Cooking Vinyl, 2008

How times and fortunes quickly change. Where once The Vines were heralded as being part of some new rock and roll explosion, they became its first liability and not even a doctors note could explain away the fact that the Vines were creating more headlines than they were music. Two albums and six years later, The Vines return with Melodia, a concise exercise in getting back to the lush acoustic pop and sonic exultations of their debut.

It would be easy to dismiss album opener “Get Out” as a two minute rewrite of the one minute and change hit “Get Free” and placed as such to reel listeners in, but that would be unkind. Producer Rob Schnapf who helmed their critically lauded debut Highly Evolved and its follow-up is back on board, aware of the strengths of the band and how to engage them. “A.S III” completes the “Autumn Shade” trilogy started on Highly Evolved, with its lazy strummed guitars and harmonies. It’s this melodic, yearning side of The Vines that has always been appealing, the raw screaming vocals seemed to sound more like a petulant child kicking against his crib. First single “He’s a Rocker” is an odd choice, sounding like an inverted version of the Beatles ska of “Factory”, with the guitar playing on the downbeat before changing gears for the singalong “all he wants to play is the rock and roll music” chorus.

“Orange Amber” is a burst of lazy pop psychedelia with a kindergarten chorus barely making it past the two minute mark, a point where most of the tracks on Melodia suddenly drop off, Nicholls either unable to fill the songs beyond their initial ideas or verse/chorus/verse structure. With the exception of the six minute string-infused ballad “True as The Night” which perched midway on the album is both the highlight and the point from which Melodia becomes Vines by numbers. There’s enough of the screaming rock tracks in which the Vines made their name (“Braindead” and “Scream”) but positioned between the woozy harmonies of the acoustic tracks they interrupt the flow of the album to the point where Melodia would’ve been more effective had it been divided into ‘quiet side’ and a ‘loud side’.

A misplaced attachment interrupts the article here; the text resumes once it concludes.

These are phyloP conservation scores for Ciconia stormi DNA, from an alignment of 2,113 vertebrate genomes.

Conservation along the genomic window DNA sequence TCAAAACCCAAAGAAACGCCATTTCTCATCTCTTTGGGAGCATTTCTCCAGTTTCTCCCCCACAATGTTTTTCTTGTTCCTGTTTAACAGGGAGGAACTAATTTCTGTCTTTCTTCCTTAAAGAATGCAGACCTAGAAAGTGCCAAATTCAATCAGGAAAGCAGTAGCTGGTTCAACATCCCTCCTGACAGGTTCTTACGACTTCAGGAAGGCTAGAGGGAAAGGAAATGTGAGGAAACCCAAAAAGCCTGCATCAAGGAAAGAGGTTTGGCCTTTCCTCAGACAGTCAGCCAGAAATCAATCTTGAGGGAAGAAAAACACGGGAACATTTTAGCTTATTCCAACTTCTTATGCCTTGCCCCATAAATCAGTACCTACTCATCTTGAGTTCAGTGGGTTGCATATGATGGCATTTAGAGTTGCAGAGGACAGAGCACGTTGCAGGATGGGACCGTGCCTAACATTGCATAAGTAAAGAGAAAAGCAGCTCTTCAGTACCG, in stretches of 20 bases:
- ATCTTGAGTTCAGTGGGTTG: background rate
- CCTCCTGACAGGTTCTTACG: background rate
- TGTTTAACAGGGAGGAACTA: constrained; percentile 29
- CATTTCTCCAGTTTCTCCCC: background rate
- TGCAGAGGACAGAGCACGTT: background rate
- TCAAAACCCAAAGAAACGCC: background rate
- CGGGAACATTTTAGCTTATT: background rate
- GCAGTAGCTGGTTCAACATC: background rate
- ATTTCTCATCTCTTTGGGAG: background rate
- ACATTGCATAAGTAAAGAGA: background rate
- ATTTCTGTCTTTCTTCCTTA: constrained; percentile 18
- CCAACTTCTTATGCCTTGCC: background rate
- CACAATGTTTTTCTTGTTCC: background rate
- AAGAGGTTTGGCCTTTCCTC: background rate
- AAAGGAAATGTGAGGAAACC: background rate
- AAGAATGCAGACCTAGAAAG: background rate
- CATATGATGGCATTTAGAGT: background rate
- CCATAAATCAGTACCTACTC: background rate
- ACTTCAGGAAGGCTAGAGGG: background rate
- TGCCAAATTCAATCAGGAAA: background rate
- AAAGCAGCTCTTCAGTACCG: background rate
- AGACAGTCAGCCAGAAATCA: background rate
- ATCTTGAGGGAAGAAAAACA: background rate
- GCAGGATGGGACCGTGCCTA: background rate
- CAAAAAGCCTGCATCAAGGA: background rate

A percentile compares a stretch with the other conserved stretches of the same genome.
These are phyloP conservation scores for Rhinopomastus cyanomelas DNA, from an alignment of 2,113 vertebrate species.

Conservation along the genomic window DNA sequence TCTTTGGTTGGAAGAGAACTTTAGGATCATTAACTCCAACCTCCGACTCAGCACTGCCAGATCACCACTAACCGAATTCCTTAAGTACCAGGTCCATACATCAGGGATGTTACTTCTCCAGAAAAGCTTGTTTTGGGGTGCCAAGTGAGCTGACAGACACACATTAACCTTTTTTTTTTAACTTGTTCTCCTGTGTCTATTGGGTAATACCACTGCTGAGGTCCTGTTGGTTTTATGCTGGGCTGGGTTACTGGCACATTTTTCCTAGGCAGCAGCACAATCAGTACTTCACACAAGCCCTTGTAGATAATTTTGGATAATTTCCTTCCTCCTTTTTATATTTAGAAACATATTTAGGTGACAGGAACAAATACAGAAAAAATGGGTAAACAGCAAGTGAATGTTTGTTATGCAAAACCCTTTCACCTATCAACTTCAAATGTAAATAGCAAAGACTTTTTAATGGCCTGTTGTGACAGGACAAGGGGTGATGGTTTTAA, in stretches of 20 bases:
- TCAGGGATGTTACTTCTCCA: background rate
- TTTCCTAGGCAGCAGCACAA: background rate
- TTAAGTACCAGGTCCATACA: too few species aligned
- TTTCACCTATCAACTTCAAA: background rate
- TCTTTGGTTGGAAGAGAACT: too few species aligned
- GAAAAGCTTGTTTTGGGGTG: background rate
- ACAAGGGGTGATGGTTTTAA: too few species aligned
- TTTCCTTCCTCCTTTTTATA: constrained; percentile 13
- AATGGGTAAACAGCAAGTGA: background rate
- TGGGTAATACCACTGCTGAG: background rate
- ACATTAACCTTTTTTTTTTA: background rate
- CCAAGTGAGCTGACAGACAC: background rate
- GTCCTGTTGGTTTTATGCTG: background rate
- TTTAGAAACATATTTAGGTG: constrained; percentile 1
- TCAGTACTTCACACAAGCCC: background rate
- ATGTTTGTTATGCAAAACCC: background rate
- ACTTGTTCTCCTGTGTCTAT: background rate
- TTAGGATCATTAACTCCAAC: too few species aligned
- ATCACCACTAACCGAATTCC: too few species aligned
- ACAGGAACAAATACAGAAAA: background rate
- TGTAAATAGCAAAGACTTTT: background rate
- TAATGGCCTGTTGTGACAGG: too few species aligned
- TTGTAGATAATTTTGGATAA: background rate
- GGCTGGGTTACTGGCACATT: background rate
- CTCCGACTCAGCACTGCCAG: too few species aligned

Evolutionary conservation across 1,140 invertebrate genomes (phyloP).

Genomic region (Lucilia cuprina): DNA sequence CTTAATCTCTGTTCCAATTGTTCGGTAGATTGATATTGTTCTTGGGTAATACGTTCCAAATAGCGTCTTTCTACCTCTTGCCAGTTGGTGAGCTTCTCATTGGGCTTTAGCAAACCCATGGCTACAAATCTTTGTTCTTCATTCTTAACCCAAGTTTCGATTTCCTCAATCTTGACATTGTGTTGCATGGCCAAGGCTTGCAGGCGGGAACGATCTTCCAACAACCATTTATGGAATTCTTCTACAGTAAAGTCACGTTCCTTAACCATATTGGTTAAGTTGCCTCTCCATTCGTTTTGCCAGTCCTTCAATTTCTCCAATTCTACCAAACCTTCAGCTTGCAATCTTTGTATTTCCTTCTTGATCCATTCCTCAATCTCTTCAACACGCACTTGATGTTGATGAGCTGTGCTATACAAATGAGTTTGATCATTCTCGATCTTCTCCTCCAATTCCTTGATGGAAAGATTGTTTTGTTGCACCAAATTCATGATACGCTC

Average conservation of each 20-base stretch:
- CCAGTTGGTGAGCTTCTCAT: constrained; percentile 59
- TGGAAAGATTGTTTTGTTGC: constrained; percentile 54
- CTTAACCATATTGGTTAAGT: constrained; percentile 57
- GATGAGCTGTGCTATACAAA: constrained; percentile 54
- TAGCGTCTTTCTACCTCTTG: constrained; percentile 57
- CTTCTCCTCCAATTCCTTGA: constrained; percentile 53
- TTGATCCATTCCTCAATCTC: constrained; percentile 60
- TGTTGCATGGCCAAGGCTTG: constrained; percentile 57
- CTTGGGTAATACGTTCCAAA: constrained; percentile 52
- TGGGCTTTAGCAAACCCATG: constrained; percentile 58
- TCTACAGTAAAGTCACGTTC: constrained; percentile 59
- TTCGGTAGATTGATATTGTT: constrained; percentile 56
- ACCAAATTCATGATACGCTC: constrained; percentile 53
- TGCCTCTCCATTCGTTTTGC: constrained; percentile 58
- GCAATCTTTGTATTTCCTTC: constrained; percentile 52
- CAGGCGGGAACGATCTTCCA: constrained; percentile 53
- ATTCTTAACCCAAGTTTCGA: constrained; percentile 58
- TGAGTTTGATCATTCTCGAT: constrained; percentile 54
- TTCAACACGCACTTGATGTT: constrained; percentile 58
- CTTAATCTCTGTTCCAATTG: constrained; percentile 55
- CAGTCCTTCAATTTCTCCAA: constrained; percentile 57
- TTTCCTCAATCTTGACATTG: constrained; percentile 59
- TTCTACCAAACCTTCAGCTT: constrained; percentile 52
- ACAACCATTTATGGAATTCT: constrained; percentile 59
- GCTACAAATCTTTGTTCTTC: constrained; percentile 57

To find themselves with four albums under their belts must be something of a surprise to all involved, especially when considering the critical blanket that was thrown over 2006’s Vision Valley. But someone out there has faith in Craig Nicholls talents, and with Melodia there are moments where the band rise to the challenge, but given a decent studio and a decent producer, any band can throw a few Beatles chords over some garage rock riffs and pull out a couple of diamonds from the rough, and this is exactly what Melodia is, some diamonds, some rough. No more, no less. But no different than that you’ve been expecting from the band since their debut. Which, perhaps to some at least, is a still comforting thought.